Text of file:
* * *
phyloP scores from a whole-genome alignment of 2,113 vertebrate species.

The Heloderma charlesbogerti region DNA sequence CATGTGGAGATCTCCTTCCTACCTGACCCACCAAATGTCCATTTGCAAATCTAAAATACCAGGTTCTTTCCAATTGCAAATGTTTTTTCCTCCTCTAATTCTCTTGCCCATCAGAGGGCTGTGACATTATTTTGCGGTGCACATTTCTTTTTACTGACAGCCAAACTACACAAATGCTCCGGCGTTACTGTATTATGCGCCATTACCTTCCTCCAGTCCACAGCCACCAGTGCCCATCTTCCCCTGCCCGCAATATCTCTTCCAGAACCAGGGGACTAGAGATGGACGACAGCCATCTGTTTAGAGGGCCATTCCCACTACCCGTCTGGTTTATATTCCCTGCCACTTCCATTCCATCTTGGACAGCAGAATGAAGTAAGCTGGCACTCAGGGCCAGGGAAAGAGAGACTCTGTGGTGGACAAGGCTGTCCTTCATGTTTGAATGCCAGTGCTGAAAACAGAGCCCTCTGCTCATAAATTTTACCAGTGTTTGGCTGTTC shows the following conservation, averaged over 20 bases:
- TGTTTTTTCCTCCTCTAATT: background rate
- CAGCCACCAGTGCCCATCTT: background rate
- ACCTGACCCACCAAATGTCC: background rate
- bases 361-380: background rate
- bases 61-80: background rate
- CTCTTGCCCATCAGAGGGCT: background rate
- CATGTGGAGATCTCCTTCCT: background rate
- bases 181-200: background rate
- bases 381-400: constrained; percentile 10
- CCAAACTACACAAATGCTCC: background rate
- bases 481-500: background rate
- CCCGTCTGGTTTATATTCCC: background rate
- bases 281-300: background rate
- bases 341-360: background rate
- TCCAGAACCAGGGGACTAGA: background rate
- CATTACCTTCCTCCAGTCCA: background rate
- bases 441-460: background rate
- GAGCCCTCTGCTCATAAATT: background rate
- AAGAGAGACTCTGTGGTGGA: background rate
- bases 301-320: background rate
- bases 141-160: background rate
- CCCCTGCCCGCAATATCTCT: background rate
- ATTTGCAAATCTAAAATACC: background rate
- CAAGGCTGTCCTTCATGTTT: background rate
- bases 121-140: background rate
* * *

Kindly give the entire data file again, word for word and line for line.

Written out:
phyloP scores from a whole-genome alignment of 2,113 vertebrate species.

The Heloderma charlesbogerti region DNA sequence CATGTGGAGATCTCCTTCCTACCTGACCCACCAAATGTCCATTTGCAAATCTAAAATACCAGGTTCTTTCCAATTGCAAATGTTTTTTCCTCCTCTAATTCTCTTGCCCATCAGAGGGCTGTGACATTATTTTGCGGTGCACATTTCTTTTTACTGACAGCCAAACTACACAAATGCTCCGGCGTTACTGTATTATGCGCCATTACCTTCCTCCAGTCCACAGCCACCAGTGCCCATCTTCCCCTGCCCGCAATATCTCTTCCAGAACCAGGGGACTAGAGATGGACGACAGCCATCTGTTTAGAGGGCCATTCCCACTACCCGTCTGGTTTATATTCCCTGCCACTTCCATTCCATCTTGGACAGCAGAATGAAGTAAGCTGGCACTCAGGGCCAGGGAAAGAGAGACTCTGTGGTGGACAAGGCTGTCCTTCATGTTTGAATGCCAGTGCTGAAAACAGAGCCCTCTGCTCATAAATTTTACCAGTGTTTGGCTGTTC shows the following conservation, averaged over 20 bases:
- TGTTTTTTCCTCCTCTAATT: background rate
- CAGCCACCAGTGCCCATCTT: background rate
- ACCTGACCCACCAAATGTCC: background rate
- bases 361-380: background rate
- bases 61-80: background rate
- CTCTTGCCCATCAGAGGGCT: background rate
- CATGTGGAGATCTCCTTCCT: background rate
- bases 181-200: background rate
- bases 381-400: constrained; percentile 10
- CCAAACTACACAAATGCTCC: background rate
- bases 481-500: background rate
- CCCGTCTGGTTTATATTCCC: background rate
- bases 281-300: background rate
- bases 341-360: background rate
- TCCAGAACCAGGGGACTAGA: background rate
- CATTACCTTCCTCCAGTCCA: background rate
- bases 441-460: background rate
- GAGCCCTCTGCTCATAAATT: background rate
- AAGAGAGACTCTGTGGTGGA: background rate
- bases 301-320: background rate
- bases 141-160: background rate
- CCCCTGCCCGCAATATCTCT: background rate
- ATTTGCAAATCTAAAATACC: background rate
- CAAGGCTGTCCTTCATGTTT: background rate
- bases 121-140: background rate